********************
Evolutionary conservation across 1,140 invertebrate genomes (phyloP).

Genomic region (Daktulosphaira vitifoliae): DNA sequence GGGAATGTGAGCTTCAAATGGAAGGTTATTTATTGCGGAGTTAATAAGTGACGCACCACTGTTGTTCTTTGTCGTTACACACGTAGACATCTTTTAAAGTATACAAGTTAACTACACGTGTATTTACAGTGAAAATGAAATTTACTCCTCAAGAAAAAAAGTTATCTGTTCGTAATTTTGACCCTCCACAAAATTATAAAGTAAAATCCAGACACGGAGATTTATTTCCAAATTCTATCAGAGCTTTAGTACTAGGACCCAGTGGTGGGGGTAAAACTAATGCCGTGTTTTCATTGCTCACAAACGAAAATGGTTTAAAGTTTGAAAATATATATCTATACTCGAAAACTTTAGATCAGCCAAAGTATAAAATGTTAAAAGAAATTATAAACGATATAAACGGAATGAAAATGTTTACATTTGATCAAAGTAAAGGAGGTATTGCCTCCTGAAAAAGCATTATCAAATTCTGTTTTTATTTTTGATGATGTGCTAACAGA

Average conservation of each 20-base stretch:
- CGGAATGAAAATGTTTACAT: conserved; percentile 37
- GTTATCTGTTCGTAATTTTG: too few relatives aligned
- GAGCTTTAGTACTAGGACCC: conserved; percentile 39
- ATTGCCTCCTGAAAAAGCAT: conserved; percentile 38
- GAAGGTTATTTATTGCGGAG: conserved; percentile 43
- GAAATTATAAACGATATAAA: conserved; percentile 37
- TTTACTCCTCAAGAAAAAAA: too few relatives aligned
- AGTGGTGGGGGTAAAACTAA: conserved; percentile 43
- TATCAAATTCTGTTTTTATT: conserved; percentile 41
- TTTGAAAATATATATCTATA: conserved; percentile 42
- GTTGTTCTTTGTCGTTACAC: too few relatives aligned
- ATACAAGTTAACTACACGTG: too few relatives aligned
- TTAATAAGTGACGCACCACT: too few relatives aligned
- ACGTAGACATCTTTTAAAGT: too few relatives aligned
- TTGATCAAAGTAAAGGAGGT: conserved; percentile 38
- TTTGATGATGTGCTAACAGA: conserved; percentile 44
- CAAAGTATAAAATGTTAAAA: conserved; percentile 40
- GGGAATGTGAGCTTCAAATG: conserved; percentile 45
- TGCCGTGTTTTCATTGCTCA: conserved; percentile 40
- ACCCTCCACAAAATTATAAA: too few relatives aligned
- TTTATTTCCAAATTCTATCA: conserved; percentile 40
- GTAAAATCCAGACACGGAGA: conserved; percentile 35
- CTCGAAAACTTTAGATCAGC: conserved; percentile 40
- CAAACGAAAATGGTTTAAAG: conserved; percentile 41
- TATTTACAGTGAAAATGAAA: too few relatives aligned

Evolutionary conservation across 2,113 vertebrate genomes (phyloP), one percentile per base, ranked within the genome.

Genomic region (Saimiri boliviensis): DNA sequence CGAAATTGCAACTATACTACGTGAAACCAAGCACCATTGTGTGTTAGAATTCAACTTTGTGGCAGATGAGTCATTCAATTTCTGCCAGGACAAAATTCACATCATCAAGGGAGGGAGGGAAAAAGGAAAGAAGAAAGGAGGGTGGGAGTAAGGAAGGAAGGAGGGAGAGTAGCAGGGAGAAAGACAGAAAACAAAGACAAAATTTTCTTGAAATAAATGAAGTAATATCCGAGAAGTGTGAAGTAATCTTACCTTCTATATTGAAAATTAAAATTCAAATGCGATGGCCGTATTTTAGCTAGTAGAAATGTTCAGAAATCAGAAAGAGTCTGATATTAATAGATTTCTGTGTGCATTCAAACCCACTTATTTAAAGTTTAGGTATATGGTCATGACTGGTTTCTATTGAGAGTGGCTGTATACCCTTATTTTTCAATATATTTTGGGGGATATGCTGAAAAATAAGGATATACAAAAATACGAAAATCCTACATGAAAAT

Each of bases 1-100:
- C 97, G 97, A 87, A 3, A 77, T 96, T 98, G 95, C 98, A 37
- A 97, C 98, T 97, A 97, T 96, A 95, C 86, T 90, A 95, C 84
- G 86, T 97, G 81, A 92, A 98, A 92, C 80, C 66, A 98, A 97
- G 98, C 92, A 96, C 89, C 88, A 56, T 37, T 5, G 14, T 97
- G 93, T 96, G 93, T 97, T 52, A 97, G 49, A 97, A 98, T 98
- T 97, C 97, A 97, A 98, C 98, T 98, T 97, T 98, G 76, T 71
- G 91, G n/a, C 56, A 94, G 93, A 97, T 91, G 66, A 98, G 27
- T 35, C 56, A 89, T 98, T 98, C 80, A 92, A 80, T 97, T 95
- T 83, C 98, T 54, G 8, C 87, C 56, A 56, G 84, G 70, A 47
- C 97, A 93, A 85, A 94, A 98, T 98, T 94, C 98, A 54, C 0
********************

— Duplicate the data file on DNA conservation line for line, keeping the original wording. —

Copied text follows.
Evolutionary conservation across 1,140 invertebrate genomes (phyloP).

Genomic region (Daktulosphaira vitifoliae): DNA sequence GGGAATGTGAGCTTCAAATGGAAGGTTATTTATTGCGGAGTTAATAAGTGACGCACCACTGTTGTTCTTTGTCGTTACACACGTAGACATCTTTTAAAGTATACAAGTTAACTACACGTGTATTTACAGTGAAAATGAAATTTACTCCTCAAGAAAAAAAGTTATCTGTTCGTAATTTTGACCCTCCACAAAATTATAAAGTAAAATCCAGACACGGAGATTTATTTCCAAATTCTATCAGAGCTTTAGTACTAGGACCCAGTGGTGGGGGTAAAACTAATGCCGTGTTTTCATTGCTCACAAACGAAAATGGTTTAAAGTTTGAAAATATATATCTATACTCGAAAACTTTAGATCAGCCAAAGTATAAAATGTTAAAAGAAATTATAAACGATATAAACGGAATGAAAATGTTTACATTTGATCAAAGTAAAGGAGGTATTGCCTCCTGAAAAAGCATTATCAAATTCTGTTTTTATTTTTGATGATGTGCTAACAGA

Average conservation of each 20-base stretch:
- CGGAATGAAAATGTTTACAT: conserved; percentile 37
- GTTATCTGTTCGTAATTTTG: too few relatives aligned
- GAGCTTTAGTACTAGGACCC: conserved; percentile 39
- ATTGCCTCCTGAAAAAGCAT: conserved; percentile 38
- GAAGGTTATTTATTGCGGAG: conserved; percentile 43
- GAAATTATAAACGATATAAA: conserved; percentile 37
- TTTACTCCTCAAGAAAAAAA: too few relatives aligned
- AGTGGTGGGGGTAAAACTAA: conserved; percentile 43
- TATCAAATTCTGTTTTTATT: conserved; percentile 41
- TTTGAAAATATATATCTATA: conserved; percentile 42
- GTTGTTCTTTGTCGTTACAC: too few relatives aligned
- ATACAAGTTAACTACACGTG: too few relatives aligned
- TTAATAAGTGACGCACCACT: too few relatives aligned
- ACGTAGACATCTTTTAAAGT: too few relatives aligned
- TTGATCAAAGTAAAGGAGGT: conserved; percentile 38
- TTTGATGATGTGCTAACAGA: conserved; percentile 44
- CAAAGTATAAAATGTTAAAA: conserved; percentile 40
- GGGAATGTGAGCTTCAAATG: conserved; percentile 45
- TGCCGTGTTTTCATTGCTCA: conserved; percentile 40
- ACCCTCCACAAAATTATAAA: too few relatives aligned
- TTTATTTCCAAATTCTATCA: conserved; percentile 40
- GTAAAATCCAGACACGGAGA: conserved; percentile 35
- CTCGAAAACTTTAGATCAGC: conserved; percentile 40
- CAAACGAAAATGGTTTAAAG: conserved; percentile 41
- TATTTACAGTGAAAATGAAA: too few relatives aligned

Evolutionary conservation across 2,113 vertebrate genomes (phyloP), one percentile per base, ranked within the genome.

Genomic region (Saimiri boliviensis): DNA sequence CGAAATTGCAACTATACTACGTGAAACCAAGCACCATTGTGTGTTAGAATTCAACTTTGTGGCAGATGAGTCATTCAATTTCTGCCAGGACAAAATTCACATCATCAAGGGAGGGAGGGAAAAAGGAAAGAAGAAAGGAGGGTGGGAGTAAGGAAGGAAGGAGGGAGAGTAGCAGGGAGAAAGACAGAAAACAAAGACAAAATTTTCTTGAAATAAATGAAGTAATATCCGAGAAGTGTGAAGTAATCTTACCTTCTATATTGAAAATTAAAATTCAAATGCGATGGCCGTATTTTAGCTAGTAGAAATGTTCAGAAATCAGAAAGAGTCTGATATTAATAGATTTCTGTGTGCATTCAAACCCACTTATTTAAAGTTTAGGTATATGGTCATGACTGGTTTCTATTGAGAGTGGCTGTATACCCTTATTTTTCAATATATTTTGGGGGATATGCTGAAAAATAAGGATATACAAAAATACGAAAATCCTACATGAAAAT

Each of bases 1-100:
- C 97, G 97, A 87, A 3, A 77, T 96, T 98, G 95, C 98, A 37
- A 97, C 98, T 97, A 97, T 96, A 95, C 86, T 90, A 95, C 84
- G 86, T 97, G 81, A 92, A 98, A 92, C 80, C 66, A 98, A 97
- G 98, C 92, A 96, C 89, C 88, A 56, T 37, T 5, G 14, T 97
- G 93, T 96, G 93, T 97, T 52, A 97, G 49, A 97, A 98, T 98
- T 97, C 97, A 97, A 98, C 98, T 98, T 97, T 98, G 76, T 71
- G 91, G n/a, C 56, A 94, G 93, A 97, T 91, G 66, A 98, G 27
- T 35, C 56, A 89, T 98, T 98, C 80, A 92, A 80, T 97, T 95
- T 83, C 98, T 54, G 8, C 87, C 56, A 56, G 84, G 70, A 47
- C 97, A 93, A 85, A 94, A 98, T 98, T 94, C 98, A 54, C 0